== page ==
3 officers to be military members in any other case.

(2)

In any proceedings in the Court Martial where the accused is a rating, soldier, or airman, the Registrar may assign—

(a)

any of the following to be military members if the proceedings relate to a serious offence:

(i)

5 officers; or

(ii)

4 officers and 1 warrant officer; or

(iii)

3 officers and 2 warrant officers; or

(b)

either of the following to be military members in any other case:

(i)

3 officers; or

(ii)

2 officers and 1 warrant officer.

(3)

Unless the Registrar is of the opinion that it is not reasonably practicable to do so, the Registrar—

(a)

must assign military members whose ranks reflect—

(i)

the seniority of the accused; and

(ii)

the seriousness of the charge against the accused; and

(b)

must assign at least 1 military member who belongs to the same component of the Navy, Army, or Air Force, as the case may be, as the accused; and

(c)

must not assign officers or warrant officers who are all—

(i)

from the same ship or unit as the accused; or

(ii)

from 1 ship or unit.

25 Officers of other forces may be assigned as military members in certain circumstances

(1)

This section applies if—

(a)

it is necessary to try an accused at a particular place or under particular circumstances; and

(b)

because of that place or those circumstances, the Registrar considers that the minimum number of officers required by section 24(1) or (2) cannot, having regard to the operational requirements of the Armed Forces, be assigned as military members.

(2)

The Registrar may assign an officer of a force of another State to be a military member if that State has been declared to be serving together with a New Zealand force under section 23B of the Defence Act 1990.

(3)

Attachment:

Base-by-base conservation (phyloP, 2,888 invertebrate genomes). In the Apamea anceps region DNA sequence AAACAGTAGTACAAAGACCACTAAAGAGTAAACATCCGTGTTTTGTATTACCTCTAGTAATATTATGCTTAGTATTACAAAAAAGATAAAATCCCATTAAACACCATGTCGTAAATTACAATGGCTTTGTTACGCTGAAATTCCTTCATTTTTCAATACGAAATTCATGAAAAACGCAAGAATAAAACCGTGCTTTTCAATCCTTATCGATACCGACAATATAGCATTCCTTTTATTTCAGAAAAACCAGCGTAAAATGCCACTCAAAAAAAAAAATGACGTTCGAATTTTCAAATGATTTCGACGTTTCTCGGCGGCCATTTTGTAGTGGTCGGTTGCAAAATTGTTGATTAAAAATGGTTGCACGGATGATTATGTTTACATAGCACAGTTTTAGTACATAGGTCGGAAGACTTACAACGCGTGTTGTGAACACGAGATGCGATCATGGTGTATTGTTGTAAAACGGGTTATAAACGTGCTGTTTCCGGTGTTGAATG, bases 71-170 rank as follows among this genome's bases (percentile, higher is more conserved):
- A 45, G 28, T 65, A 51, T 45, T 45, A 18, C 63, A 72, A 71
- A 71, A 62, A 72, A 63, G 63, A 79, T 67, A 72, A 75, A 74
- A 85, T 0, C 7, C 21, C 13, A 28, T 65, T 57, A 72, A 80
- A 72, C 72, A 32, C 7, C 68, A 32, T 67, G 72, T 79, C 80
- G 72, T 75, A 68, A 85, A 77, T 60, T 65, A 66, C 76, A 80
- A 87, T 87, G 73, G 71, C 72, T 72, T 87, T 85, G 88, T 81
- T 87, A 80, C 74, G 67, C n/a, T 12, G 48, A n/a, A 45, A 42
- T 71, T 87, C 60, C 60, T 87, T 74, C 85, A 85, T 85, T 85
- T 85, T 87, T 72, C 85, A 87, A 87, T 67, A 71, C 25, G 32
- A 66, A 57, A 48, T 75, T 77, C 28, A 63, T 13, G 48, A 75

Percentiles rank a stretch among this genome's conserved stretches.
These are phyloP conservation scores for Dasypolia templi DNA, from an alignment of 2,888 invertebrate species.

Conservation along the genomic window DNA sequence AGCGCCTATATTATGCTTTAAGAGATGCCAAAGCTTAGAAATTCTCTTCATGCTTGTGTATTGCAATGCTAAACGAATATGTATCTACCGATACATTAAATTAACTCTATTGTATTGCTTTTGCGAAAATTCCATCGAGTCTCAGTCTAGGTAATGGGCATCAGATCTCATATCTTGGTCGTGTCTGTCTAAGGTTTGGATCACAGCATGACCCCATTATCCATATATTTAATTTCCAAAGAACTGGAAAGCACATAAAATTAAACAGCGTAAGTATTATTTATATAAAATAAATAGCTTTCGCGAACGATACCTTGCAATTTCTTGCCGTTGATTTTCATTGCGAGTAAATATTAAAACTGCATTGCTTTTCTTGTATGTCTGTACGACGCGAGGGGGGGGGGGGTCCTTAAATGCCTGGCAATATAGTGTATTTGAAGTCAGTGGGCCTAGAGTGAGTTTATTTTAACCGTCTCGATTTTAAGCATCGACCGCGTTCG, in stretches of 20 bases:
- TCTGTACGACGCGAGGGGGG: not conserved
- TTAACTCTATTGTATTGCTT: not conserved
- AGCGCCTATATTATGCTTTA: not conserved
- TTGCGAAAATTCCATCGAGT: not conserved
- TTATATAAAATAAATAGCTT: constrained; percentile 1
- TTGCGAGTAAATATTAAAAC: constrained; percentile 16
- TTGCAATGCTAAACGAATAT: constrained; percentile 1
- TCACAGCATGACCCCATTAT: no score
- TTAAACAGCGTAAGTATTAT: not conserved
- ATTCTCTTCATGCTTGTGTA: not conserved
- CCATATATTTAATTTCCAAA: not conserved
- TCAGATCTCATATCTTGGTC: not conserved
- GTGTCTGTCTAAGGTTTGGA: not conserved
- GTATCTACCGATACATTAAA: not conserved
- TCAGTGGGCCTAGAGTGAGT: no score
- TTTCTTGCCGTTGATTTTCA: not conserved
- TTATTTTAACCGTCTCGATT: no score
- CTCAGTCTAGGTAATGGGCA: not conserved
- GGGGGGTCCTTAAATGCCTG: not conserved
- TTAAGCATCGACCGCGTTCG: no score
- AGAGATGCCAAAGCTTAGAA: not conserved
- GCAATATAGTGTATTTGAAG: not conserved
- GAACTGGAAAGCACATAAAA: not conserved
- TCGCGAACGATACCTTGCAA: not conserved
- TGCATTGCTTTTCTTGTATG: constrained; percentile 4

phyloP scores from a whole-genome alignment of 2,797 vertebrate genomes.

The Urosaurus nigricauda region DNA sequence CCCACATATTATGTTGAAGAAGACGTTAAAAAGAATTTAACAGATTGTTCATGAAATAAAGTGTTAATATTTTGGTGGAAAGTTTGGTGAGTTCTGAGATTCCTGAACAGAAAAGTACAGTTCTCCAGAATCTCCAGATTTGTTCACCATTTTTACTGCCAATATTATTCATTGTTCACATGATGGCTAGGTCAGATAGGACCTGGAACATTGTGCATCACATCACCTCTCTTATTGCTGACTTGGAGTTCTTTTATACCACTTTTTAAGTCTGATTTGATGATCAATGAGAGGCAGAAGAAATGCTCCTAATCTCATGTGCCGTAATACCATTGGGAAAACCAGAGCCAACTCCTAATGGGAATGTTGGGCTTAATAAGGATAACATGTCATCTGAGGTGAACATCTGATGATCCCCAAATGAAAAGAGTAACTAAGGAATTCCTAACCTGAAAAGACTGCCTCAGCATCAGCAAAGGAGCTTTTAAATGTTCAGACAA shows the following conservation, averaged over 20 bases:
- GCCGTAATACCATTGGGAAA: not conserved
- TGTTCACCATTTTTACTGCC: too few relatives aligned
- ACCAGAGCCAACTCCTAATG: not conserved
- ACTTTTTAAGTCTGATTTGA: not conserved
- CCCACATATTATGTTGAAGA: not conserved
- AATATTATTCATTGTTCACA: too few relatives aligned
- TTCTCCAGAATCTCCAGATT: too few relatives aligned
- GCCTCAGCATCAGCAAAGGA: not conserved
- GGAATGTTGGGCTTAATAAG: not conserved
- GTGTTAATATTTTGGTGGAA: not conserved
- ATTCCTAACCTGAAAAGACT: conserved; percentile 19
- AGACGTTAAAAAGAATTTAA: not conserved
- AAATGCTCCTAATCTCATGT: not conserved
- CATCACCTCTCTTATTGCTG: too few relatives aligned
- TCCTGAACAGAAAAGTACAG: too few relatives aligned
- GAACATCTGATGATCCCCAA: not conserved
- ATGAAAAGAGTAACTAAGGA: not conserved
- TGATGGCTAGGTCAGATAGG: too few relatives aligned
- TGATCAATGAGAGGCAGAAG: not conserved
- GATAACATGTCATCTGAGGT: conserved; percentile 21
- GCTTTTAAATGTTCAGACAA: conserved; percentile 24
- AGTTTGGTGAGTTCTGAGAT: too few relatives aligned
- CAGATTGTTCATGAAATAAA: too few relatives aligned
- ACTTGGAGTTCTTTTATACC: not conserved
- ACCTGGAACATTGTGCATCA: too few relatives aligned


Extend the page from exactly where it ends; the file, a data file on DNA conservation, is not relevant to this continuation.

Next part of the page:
However, only 1 officer may be assigned as a military member under subsection (2), and that person may not be assigned unless he or she has served as an officer for a period of more than 3 years (whether continuously or in aggregate).

26 Procedure for assigning military members

(1)

The Registrar must give written notice to—

(a)

each person who is assigned as a military member; and

(b)

the accused in the proceedings.

(2)

The notice under subsection (1)(a) must state that—

(a)

the person has been assigned as a military member; but

(b)

the assignment is to be confirmed pending any objections made by the accused in accordance with section 27.

(3)

The notice under subsection (1)(b) must—

(a)

set out the names and particulars of the persons who have been assigned as military members; and

(b)

state that the accused has the right to object to the Registrar in accordance with section 27.

27 Accused may object against assignment of person as military member

(1)

The accused may object to the Registrar about the assignment of any person as a military member on the ground that the person—

(a)

might not act, or is not in a position to act, impartially; or

(b)

is not qualified to sit as a military member under section 22.

(2)

An objection under subsection (1) must—

(a)

be in writing; and

(b)

specify the ground of the objection; and

(c)

be made within the time prescribed in the rules of procedure; and

(d)

be served on the Registrar.

(3)

On receiving an objection made in accordance with subsection (2), the Registrar must—

(a)

consider the objection; and